Private Investor: Africa growing beyond its risky reputation

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The Independent Online

At this stage of the bull market, with the financial world awash in liquidity, it is becoming hard to find neglected assets – those unlikely pockets of forgotten value, perhaps a little off the beaten track. The exotic has become mainstream. Want to invest in property in Vietnam or Macao? No problem: you can choose from at least three or four funds listed on the Alternative Investment Market. Think there's a home in your portfolio for timberland, PFI contracts, leveraged loans or soybean oil? Again, the difficulty is more likely to be choosing from the range of options, rather than finding a way to invest.

But one major market has remained remarkably inaccessible: Africa. Specifically, sub-Saharan Africa. Surprisingly – given its increasing attraction as an investment destination and the positive political and economic developments that have taken place in many countries over recent years – the continent remains probably the most neglected asset market in the world.

Attention is so dominated by the tragedies of the continent that the good news can be overlooked. Most observers miss the diversity of Africa. There are huge differences in political and economic terms between countries. Some have become more politically stable, implemented economic reforms and taken steps to tackle corruption – and they are reaping the benefits. It may still be far from easy to do business everywhere in Africa; local knowledge and experience remain essential. But broad perceptions of Africa as a single, risky, even impossible investment destination fail to recognise the changes of the past decade.

Africa is becoming central to the development of industrialising economies like India and China, thanks to its abundant natural resources. Sub-Saharan Africa holds at least 30 per cent of the world's proven mineral resources.

As demand for commodities grows, many African economies have experienced substantial growth in trade, especially with Asia, which accounts for well over a quarter of African exports (in 2000, it was just 14 per cent).

Oil-exporting countries have grown particularly quickly, but demand for other resources – including metals and agricultural products – mean that the continent's growth has been quite broad. According to the World Bank, 15 non-oil exporting countries have experienced annual average GDP growth of at least 4.5 per cent over a decade, including Mozambique, Tanzania and Ethiopia, and another dozen or so have averaged 3-4.5 per cent. The commercial environment has generally improved too. NGOs and aid organisations have recognised the role that commerce has to play, and supported reforms. The World Bank says it is now easier to do business in at least seven African countries than it is in Greece, Brazil or India.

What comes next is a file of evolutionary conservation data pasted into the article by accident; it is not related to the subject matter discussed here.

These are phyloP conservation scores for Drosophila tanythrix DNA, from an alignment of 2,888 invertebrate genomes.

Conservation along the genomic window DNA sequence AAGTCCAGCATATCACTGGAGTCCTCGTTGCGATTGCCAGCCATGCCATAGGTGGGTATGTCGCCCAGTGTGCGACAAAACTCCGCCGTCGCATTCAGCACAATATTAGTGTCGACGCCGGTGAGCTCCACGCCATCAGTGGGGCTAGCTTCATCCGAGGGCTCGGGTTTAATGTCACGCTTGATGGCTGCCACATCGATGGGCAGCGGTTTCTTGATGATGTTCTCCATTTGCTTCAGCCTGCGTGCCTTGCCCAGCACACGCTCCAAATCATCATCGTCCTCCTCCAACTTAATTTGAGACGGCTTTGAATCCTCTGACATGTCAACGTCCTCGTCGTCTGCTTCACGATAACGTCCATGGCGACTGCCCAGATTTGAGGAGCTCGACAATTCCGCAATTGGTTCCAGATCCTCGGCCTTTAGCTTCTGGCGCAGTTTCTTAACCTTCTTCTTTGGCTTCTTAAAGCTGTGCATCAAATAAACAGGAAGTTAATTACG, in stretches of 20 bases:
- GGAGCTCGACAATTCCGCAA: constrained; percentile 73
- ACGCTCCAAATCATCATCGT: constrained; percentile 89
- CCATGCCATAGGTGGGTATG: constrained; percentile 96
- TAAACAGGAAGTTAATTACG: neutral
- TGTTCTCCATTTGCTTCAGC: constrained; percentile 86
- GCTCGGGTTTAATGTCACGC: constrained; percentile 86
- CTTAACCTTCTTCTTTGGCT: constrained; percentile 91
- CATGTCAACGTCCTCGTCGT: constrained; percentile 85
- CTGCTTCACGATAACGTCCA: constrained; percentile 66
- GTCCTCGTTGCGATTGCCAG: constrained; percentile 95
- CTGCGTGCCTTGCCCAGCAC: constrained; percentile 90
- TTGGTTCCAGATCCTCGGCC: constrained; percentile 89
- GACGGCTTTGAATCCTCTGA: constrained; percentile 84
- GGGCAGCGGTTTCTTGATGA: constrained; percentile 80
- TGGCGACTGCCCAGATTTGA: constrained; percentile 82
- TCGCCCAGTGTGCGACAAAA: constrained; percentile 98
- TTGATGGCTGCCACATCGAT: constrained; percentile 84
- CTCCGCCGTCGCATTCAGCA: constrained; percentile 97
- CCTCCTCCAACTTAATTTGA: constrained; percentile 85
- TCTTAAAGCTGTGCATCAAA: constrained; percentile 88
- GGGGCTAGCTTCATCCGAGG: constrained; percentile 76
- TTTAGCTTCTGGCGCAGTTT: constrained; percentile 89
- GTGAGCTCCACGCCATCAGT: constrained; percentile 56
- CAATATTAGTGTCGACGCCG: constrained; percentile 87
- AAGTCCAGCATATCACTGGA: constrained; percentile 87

One obstacle has been under-investment in the infrastructure necessary to enable economic growth. The world (particularly Asia) needs Africa's resources, but there is a need for better transport, communications and power supply. Local governments are not well-placed to fund this. Overseas governments, notably the Chinese, are funding some projects. But there are very few private sector investors in this area. A new fund, backed by the Swiss wealth manager Helvetica and the activist investor Principle Capital Group in conjunction with partners on the ground in Africa, seeks to address this gap.

The fund is called PME African Infrastructure Opportunities. It will seek to build a diversified portfolio of 10-15 significant infrastructure assets, primarily in 10 "focus" countries, including Angola, Mozambique, Zambia and Tanzania. A pipeline of potential deals has already been identified, including opportunities in energy, transportation (road and rail) and communications, both fixed and mobile. The fund aims to get involved in projects at an early stage, bringing in managers who can foster an appropriate business culture and develop the assets to maturity where they can be sold to more mainstream investors. Profits from disposals are expected to be distributed to shareholders.

Clearly, this should be considered riskier than many investments. The fund's team is experienced and well equipped to operate in their focus countries, but, despite improvements in economic and political stability, some of these countries are still somewhat challenging places to do business. There are also risks around execution: can management identify opportunities, buy them at the right price and manage the assets well? The price of the company's shares can also vary from its reported net asset value. But for investors prepared to take a very long view, this fund could provide exposure to one of the most interesting, but least accessible, investment destinations around the world.

Alex Scott is a senior investment manager at Seven Investment Management.

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